Where are going to end up after you die? No, this isn’t a question about the state of your immortal soul [actually, I don’t believe in such a thing: Christians confess the resurrection of the body, which is something quite different]–but rather a literal inquiry: what’s going to happen to your body when you die? Are you going to be cremated? Donated to science? Or, if you are like most people in this country, perhaps your body is going to be pumped full of formaldehyde, placed in an expensive metal coffin and buried in a concrete vault. Not quite “ashes to ashes” is it?
The following article in The New York Times got my attention because one of the classes I am teaching this semester is a “doing theology with your neighbor”–where the students are invited to think deeply about the beliefs and practices of another religious tradition such that their own understanding of Christianity might be both challenged and enhanced.
One of the interesting places for this type of interreligious reflection, of course, are the practices around death–in no small part because they reveal so much about what each religion teaches and believes about the human being: the worth of the body, the understanding of life after death, and the acknowledgment of the interrelatedness between humanity and the rest of creation–or not. And, of course, it’s also an interesting place where common practice often doesn’t match up with official teaching, which, I would argue, is the case for many Christians.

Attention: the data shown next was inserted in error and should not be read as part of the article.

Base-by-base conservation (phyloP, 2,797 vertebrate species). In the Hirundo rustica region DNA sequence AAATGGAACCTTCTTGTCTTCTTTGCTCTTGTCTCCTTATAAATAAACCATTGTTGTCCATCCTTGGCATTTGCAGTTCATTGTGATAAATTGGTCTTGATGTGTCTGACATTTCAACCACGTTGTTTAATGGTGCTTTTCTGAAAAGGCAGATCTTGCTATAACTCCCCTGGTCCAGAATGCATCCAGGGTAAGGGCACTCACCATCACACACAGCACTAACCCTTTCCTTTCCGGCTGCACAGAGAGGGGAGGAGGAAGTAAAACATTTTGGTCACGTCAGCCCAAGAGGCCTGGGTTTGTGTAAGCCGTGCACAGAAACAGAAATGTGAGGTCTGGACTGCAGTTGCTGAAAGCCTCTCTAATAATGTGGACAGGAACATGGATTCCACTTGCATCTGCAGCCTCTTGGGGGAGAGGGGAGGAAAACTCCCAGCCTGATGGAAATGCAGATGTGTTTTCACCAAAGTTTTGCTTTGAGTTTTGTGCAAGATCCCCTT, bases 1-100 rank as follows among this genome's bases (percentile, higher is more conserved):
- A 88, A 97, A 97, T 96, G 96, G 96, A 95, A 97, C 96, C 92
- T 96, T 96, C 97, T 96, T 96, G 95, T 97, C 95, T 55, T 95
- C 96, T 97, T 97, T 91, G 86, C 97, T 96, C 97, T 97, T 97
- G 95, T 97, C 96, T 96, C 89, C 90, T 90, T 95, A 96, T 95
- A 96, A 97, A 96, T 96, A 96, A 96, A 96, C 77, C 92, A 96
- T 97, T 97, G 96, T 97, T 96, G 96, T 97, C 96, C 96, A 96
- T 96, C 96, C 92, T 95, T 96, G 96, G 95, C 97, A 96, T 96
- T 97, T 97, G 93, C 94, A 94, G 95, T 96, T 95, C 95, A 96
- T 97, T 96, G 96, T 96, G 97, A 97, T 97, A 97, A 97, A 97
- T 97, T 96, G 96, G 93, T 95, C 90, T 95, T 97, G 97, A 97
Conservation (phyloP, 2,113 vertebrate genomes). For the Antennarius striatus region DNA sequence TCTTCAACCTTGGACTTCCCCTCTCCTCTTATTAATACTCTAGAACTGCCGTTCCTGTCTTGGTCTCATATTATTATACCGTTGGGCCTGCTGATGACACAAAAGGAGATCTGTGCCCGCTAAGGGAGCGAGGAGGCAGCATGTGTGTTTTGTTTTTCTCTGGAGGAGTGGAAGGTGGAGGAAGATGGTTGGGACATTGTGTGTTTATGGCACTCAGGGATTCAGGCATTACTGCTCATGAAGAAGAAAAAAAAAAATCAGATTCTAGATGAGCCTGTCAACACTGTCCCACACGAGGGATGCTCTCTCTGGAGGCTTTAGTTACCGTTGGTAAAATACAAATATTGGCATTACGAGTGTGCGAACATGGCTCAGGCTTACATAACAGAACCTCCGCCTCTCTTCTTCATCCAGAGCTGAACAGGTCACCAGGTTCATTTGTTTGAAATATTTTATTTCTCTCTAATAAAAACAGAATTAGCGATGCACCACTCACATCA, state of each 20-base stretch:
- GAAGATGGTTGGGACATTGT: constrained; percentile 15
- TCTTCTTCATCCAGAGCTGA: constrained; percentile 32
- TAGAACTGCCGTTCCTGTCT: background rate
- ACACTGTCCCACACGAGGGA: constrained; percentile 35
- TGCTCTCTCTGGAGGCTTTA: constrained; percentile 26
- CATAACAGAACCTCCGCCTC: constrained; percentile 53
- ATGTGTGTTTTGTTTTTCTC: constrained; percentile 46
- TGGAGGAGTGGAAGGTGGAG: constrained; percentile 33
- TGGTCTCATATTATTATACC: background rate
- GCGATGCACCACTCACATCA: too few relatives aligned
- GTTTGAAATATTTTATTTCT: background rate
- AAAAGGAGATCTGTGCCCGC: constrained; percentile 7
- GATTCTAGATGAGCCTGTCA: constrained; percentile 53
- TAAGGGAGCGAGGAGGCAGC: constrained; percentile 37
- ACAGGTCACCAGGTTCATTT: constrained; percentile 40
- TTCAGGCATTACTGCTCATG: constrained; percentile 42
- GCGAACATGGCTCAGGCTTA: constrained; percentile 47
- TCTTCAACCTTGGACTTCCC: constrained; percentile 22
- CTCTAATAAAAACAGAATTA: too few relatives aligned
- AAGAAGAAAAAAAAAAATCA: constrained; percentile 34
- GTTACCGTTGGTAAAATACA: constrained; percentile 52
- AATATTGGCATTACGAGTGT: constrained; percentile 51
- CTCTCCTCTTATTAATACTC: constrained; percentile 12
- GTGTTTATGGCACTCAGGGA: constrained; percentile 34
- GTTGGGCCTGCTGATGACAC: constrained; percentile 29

As we become more and more aware of the environmental crisis facing the planet, and also more and more aware of human culpability in that crisis, many Christians are realizing the need for a more holistic and interrelated understanding of what it means to be human–and the kind of practices around death and funerals such an interrelated understanding might foster. We are a part of, and not above, the ecosystems in which we live; and therefore our own resurrection is bound up with and connected to the grand resurrection and restoration of earth promised in the eschaton. Surely God is not dependent upon our literal preservation of every bit and scrap of our body to ensure a complete resurrection: knee replacements, organ transplants, amputations–surely that ship will sail for most of us long before we die. So, why the expensive time- and space-consuming [and ultimately futile] activity of preserving and protecting our bodies after death? Preserving them for what? Protecting them from what?
For me, I appreciate the theological statement that is made with a “green burial:” an invitation for God to create life out of our death, and a radical trust that we will be resurrected, not simply as individuals, but as a small but integral part of the glorious, diverse, beautiful cosmos God cares for and loves so deeply.